Black Bean and Wheatberry Soup

Black bean soup isn’t the most photogenic of foods.  Put that aside and it is one of the most comforting autumn meals I can think of.  The close of every planting season is made complete with a recipe (or three…) of hearty, wholesome black beans, vegetables and whole grains.  This can easily be a meal in itself when served with a garnish of avocado, perhaps a twist of lemon or lime, and a few crackers or some toast.  The addition of wheatberries adds texture, tooth and completes the protein from the legumes, making the finished product a nutritional powerhouse.  While I leave everything whole, a cup or two of the broth and beans can also be puréed in a food processor or blender and returned to the pot to yield a thicker and creamier dish.

Yield: A whopping 16 cups, so feel free to half the recipe if you aren’t freezing for the future

What you need:

  • 2-1/2 cups dry black beans
  • 1 cup wheatberries (or emmer wheat, or einkorn, or whole barley, or whole rye)
  • 1/8 teaspoon hing (asafoetida)
  • 1 large or 4 small sprigs of fresh thyme
  • 7 bay leaves
  • 10 cups unsalted vegetable broth (or water, but broth is way better)
  • 3 tablespoons sunflower oil
  • 3 large or 4 medium cloves garlic, chopped fine
  • 1-1/2 cups chopped onion, about 3 small
  • 1 bunch scallions, sliced
  • 2 cups diced celery
  • 1 cup diced or sliced carrot
  • 1 green chile or jalapeno pepper, finely chopped (optional)
  • 1/2 cup chopped fresh parsley
  • 1/2 cup chopped fresh cilantro
  • 1/4 cup chopped fresh mint (optional)
  • 3 teaspoons salt (less if your broth is salted)

What you do:

  1. Combine the dry black beans and wheatberries in large bowl and cover with water by 3” or 4”.  Let soak at least 12 hours, preferably 24, changing the water once or twice during the soaking period.  This will sprout the wheat, making it easier on the digestive tract, and also go a long way toward de-gassing one of the gassiest beans out there.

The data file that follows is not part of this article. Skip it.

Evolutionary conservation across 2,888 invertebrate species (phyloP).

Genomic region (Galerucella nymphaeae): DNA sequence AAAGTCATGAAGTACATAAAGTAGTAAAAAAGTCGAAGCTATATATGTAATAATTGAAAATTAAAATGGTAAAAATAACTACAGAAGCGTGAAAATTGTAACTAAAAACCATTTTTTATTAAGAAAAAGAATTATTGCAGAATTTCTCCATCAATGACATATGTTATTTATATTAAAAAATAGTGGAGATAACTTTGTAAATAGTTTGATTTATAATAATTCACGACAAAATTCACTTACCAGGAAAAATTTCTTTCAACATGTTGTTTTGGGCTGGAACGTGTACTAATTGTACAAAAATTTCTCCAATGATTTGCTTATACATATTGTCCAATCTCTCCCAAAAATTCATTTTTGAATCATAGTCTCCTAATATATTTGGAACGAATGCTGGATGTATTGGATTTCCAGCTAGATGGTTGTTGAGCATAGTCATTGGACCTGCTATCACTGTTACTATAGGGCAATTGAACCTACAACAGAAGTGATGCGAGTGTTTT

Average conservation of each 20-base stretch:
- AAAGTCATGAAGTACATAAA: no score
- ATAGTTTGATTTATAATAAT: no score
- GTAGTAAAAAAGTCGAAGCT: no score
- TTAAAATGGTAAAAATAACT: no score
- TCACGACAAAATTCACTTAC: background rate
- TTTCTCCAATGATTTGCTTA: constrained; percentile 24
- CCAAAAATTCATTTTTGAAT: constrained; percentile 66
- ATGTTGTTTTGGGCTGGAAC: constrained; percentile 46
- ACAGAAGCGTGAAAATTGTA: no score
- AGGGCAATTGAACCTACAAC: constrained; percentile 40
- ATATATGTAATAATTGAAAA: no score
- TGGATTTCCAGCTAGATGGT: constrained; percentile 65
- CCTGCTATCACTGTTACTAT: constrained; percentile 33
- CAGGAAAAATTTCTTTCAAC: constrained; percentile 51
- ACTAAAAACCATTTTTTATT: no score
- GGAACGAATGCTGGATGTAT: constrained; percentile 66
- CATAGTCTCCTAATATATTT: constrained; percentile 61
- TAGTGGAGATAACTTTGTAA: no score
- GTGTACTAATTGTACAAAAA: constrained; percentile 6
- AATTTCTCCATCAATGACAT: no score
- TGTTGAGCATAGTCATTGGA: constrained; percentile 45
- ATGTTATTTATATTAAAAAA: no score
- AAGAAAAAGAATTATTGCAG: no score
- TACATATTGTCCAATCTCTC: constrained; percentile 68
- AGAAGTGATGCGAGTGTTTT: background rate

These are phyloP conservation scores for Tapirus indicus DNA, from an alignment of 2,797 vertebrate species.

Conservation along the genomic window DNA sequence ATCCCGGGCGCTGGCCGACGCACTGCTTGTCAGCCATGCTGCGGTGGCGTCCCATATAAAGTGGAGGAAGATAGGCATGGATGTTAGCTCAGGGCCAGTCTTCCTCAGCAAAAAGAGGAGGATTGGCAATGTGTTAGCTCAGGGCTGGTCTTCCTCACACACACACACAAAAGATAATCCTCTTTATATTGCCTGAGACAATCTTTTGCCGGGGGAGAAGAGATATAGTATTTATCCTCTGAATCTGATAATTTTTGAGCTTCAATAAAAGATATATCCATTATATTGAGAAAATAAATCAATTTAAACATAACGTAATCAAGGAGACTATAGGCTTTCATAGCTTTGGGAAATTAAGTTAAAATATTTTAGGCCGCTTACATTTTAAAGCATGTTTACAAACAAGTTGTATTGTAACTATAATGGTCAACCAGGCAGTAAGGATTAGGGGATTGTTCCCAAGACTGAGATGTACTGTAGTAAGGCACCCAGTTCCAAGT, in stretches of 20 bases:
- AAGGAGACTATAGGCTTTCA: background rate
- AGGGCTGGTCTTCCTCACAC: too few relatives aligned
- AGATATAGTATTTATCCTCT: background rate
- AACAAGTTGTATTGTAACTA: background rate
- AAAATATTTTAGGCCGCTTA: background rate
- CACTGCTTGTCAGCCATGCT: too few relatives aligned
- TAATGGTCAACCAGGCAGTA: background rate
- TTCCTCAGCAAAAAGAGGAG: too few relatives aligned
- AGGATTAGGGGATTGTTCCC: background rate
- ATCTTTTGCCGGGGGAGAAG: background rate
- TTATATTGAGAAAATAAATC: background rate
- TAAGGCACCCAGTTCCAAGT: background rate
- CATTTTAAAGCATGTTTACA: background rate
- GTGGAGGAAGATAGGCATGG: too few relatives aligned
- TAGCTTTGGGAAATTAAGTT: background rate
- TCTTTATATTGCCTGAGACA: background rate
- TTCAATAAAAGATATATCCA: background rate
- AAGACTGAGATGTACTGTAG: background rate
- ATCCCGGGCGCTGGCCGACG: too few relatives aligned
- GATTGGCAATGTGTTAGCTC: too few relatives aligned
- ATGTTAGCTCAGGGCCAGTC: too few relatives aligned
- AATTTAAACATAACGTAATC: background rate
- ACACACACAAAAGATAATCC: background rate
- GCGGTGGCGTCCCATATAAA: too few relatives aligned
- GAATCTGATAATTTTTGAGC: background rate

2. Drain the beans and place in a pressure cooker or Instant Pot (yes, you absolutely need a pressure cooker here.  Stovetop cooking just won’t soften the beans enough and you’ll be cooking all day…  If you are super-freaked by pressure cooker then the alternative is to slow cook the beans until very soft, probably overnight, and proceed with the rest of the recipe).  Add the vegetable broth, hing, bay leaves and thyme.  Bring to pressure (15 lbs) or run the ”bean” cycle and cook for 30 minutes allowing a natural pressure release once the cooking cycle is complete.
  3. When the beans are almost done cooking, heat the oil in a 3 quart pot over medium flame.  Sauté the garlic, onion, scallions, celery, carrot and hot pepper until soft and translucent, about 10 minutes.  If necessary, turn down the heat to prevent browning.
  4. Once the pressure has come down, open the cover of the beans and add the sautéed vegetables, parsley, coriander, mint and salt to the pot.  Simmer or slow cook the soup for another 40 minutes or more to develop the flavours.
  5. Serve.

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